Steelers veterans institute regulation on Mendenhall to keep rookie from fumbling
Rashard Mendenhall is paying a steep price for his two fumbles Saturday against the Vikings. Fellow running back Willie Parker and veteran wide receiver Hines Ward have set the stakes: The '$100 Mendenhall ball.'
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The news was out, posted on the Steelers bulletin board for all to read.
"Take Mendenhall's ball away and get $100 from him. And you get an extra $500 if you bring it to the running back's meeting room."
Naturally, rookie running back Rashard Mendenhall had a gaggle of reporters waiting for him at his locker yesterday afternoon.
As Mendenhall strode toward his locker, one of his teammates yelled that he better have that football with him wherever he went.
That football is the "$100 Mendenhall ball," the creation of Hines Ward and Willie Parker to help the Steelers' top draft pick out of Illinois hang onto the football.
- Who: Steelers (2-1) vs. Carolina Panthers (2-1).
- What: Final preseason game.
- When: 7 p.m.
- Where: Heinz Field.
- TV/radio: KDKA, FSN Pittsburgh, WDVE-FM (102.5), WBGG-AM (970) and Steelers Radio Network.
Ward and Parker assigned Mendenhall to carry the football around the Steelers' practice facility at all times. Anyone who strips Mendenhall of the ball this week will be the proud recipient of $100, courtesy of Mendenhall.
"Hopefully, he won't have too big of a tab by the end of the week," Ward said.
Ward and Parker came up with this bit of rookie hazing after Mendenhall fumbled twice in the Steelers' 12-10 preseason victory against the Minnesota Vikings Saturday night at the Metrodome. The second fumble came late in the fourth quarter with the Steelers driving for the potential winning field goal.
The Steelers eventually got the ball back and Jeff Reed booted the winning points through the uprights with four seconds remaining, but the end result did not mean Mendenhall was going to get off easy.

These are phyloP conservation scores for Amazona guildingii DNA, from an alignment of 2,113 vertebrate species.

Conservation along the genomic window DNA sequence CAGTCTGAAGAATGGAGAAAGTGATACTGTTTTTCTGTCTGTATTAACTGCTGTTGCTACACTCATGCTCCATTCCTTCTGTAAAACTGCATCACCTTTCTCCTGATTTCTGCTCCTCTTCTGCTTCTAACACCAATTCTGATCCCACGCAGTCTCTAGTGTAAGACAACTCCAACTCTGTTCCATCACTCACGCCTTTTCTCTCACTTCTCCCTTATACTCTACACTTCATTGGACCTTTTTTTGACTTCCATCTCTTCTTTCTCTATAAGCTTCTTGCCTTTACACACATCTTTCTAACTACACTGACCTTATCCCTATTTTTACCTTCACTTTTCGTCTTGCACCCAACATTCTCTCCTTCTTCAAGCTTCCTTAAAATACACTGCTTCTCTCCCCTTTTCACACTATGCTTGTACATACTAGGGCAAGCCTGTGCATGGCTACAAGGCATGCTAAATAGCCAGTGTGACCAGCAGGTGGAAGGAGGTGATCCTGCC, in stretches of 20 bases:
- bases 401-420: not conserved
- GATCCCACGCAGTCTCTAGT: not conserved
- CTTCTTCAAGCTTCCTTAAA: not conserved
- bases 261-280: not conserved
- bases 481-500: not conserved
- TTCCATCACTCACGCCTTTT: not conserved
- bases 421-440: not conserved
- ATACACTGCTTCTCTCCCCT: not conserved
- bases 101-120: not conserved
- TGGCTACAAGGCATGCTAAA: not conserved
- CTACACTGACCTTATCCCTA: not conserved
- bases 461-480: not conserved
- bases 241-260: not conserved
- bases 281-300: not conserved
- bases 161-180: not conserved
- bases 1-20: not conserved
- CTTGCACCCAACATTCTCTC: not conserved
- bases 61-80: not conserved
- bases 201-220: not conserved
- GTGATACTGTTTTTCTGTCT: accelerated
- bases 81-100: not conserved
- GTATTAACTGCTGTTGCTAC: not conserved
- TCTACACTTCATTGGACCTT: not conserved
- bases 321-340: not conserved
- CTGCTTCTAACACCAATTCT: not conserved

The design of the assignment is twofold. Make Mendenhall aware that his fumbling won't be tolerated, and at the same time, make it a light-hearted affair.
"It's for his sake, to get his mind off last game," Parker said. "Now he has other things to think about. It's not fun for him, but it is fun for the other guys in the locker room. It's football. It's what we do. We just want him to take it a little more serious."
"We just want to make sure that he's not fumbling at crucial times," Ward said. "We just wanted to give him a little extra incentive and motivation."
When asked if a rookie could afford such a potentially steep bill, Ward said, "What was his signing bonus? He can afford it."
The idea apparently was lifted from the movie "The Program," the 1993 flick starring James Caan, Halle Berry and Omar Epps.
Epps portrays a running back. Because of his tendency to fumble, Epps' character is forced to lug a ball with him wherever he goes.
Mendenhall is well aware of the movie, calling it one of his favorites, but he's not particularly fond of being cast in Epps' former role.
"It's a little unrealistic if you ask me," Mendenhall said. "Eighty guys [trying to strip the ball] all the time. But it's something I have to do."
Mendenhall's week got off to a rough start. Defensive backs Tyrone Carter and Travis Williams already had knocked the ball from his grasp.
The only time Mendenhall doesn't have to hold onto the ball is when he's eating. Otherwise, it's open season, including his time away from the team's practice facility.
"If I see him out at a restaurant, I better see that ball," Ward said.
Steelers coach Mike Tomlin made it clear after the game Saturday that Mendenhall's ball security would be addressed. And he seemed to be in favor of the way his teammates were getting their message across.
"Peer pressure is the ultimate motivator," Tomlin said. "The reality is he has to hold onto the football, by whatever means that gets done. I saw him walking around with a football a little bit. As long as he doesn't fumble it, he's fine."
Mendenhall, who said he had never fumbled twice in a game in his college or high school career, was taking the assignment in stride. And he hopes to have the majority of his signing bonus still in the bank by the time the Steelers play host to the Carolina Panthers in the preseason finale Thursday night.
As of last night, no one had been awarded the $500 prize.
"Yeah I'm losing a little bit of money, but it will be all right," he said. "It's part of being a rookie. You have to do anything that's asked of you, especially if it's a veteran like Hines."
"Hopefully, he won't have too big of a tab by the end of the week. ... What was his signing bonus? He can afford it."
First Published August 26, 2008 12:00 am